Currently, most United gates have up to five boarding areas in which passengers queue up prior to departure. That can result in some congestion near the gate and ultimately, confusion.
The new concept effectively does away with demarcated lines for each group of passengers and only sets up lines for the first two (premium) boarding groups. This will allow elite passengers to still board early and find overhead bin space while hopefully keeping general passengers seated until they’re specifically called to board.
Hovering near the gate prior to boarding may be as hard to combat as other ticks of human nature like loud cellphone banter or bare feet on the bulkhead. But United’s taking the high ground and working to ease the congestion. Hopefully it works out.
Brian Sumers, Skift’s airline business reporter, has the full scoop on United’s new boarding procedure.
— Grant Martin
Skift Stories and More Expert Insight
Should Airlines Sell Business Class-Style Products in Economy Class? Not everyone is sure this is sound strategy. Yes, airlines can make incremental revenue from selling what they already give away in premium cabins. But it’s a logistical challenge to get everything to each aircraft, and not that many passengers want the amenities.
IHG CEO Believes There’s More Opportunity in the Midscale Hotel Sector: In our behind-the-scenes conversation, Keith Barr, CEO of InterContinental Hotels Group, shared his thoughts about why he expects to see more hotel brand proliferation, how technology should be used to address travel friction points, and the evolving needs of business travelers.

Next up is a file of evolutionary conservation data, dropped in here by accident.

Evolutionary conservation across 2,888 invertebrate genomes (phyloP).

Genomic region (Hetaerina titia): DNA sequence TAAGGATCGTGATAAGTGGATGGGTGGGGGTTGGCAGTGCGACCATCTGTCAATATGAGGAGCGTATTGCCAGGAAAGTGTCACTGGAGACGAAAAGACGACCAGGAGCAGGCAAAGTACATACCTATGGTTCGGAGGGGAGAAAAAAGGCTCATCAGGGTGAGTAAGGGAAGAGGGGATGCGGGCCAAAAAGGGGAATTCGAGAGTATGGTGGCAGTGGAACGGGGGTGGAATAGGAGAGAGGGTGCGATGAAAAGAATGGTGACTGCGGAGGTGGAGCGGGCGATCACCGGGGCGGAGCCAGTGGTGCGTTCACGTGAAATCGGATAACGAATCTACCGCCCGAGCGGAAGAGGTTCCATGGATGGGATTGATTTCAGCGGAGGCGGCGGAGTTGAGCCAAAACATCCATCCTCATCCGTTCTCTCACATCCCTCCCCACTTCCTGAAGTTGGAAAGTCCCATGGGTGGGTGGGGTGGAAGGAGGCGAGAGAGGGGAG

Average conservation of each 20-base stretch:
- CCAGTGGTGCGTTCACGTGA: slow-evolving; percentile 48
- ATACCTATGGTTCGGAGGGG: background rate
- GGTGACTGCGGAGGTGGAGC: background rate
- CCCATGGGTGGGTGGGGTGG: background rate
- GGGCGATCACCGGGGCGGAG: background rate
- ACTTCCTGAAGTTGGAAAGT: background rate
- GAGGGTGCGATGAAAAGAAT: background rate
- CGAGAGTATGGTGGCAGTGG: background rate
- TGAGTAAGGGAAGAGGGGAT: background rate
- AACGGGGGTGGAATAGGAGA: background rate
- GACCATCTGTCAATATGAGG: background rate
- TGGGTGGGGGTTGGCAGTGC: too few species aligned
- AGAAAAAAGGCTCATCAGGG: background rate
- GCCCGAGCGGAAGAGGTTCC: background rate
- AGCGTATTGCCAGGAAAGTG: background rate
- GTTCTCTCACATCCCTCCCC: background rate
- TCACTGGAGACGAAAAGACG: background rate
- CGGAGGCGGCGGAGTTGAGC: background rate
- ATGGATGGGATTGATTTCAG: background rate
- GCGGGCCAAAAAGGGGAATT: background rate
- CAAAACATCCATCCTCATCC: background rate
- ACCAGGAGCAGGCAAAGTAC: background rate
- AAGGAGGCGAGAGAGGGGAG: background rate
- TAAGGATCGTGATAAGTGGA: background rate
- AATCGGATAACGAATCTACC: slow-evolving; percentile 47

Luxury Brands Invest in Airport Pop-Ups to Reach Coveted Customer Base: Walk through Terminal 4 at New York JFK International Airport in the coming days and it will be hard to miss the giant Tiffany & Co. box strategically designed to disrupt your walk from check-in to gate. The installation, executed by design and brand consultancy Bloommiami, is just one of dozens of pop-up projects luxury retailers are launching at international airports to capitalize on the flow of travelers.
Spirit Airlines Is Doing Just Fine With Its Contrarian Approach: If you’re an investor, it’s not clear Spirit’s model is the right one. But if you’re a passenger, you should love the airline, even if you never fly it. Spirit is responsible for many of the U.S. fare wars we’ve seen in recent years.
New Tools and Platforms Are Changing Business Travel: Making it easier for travelers to book how they want, and simpler for travel managers to experiment with new technology solutions, has become a focus in corporate travel.
Qantas CEO Is Betting on Ultra-Long-Haul Routes to Europe: As if the 17-hour flight from Perth to London wasn’t long enough, Sydney to London may be next, pending a new plane and fluctuating fuel prices.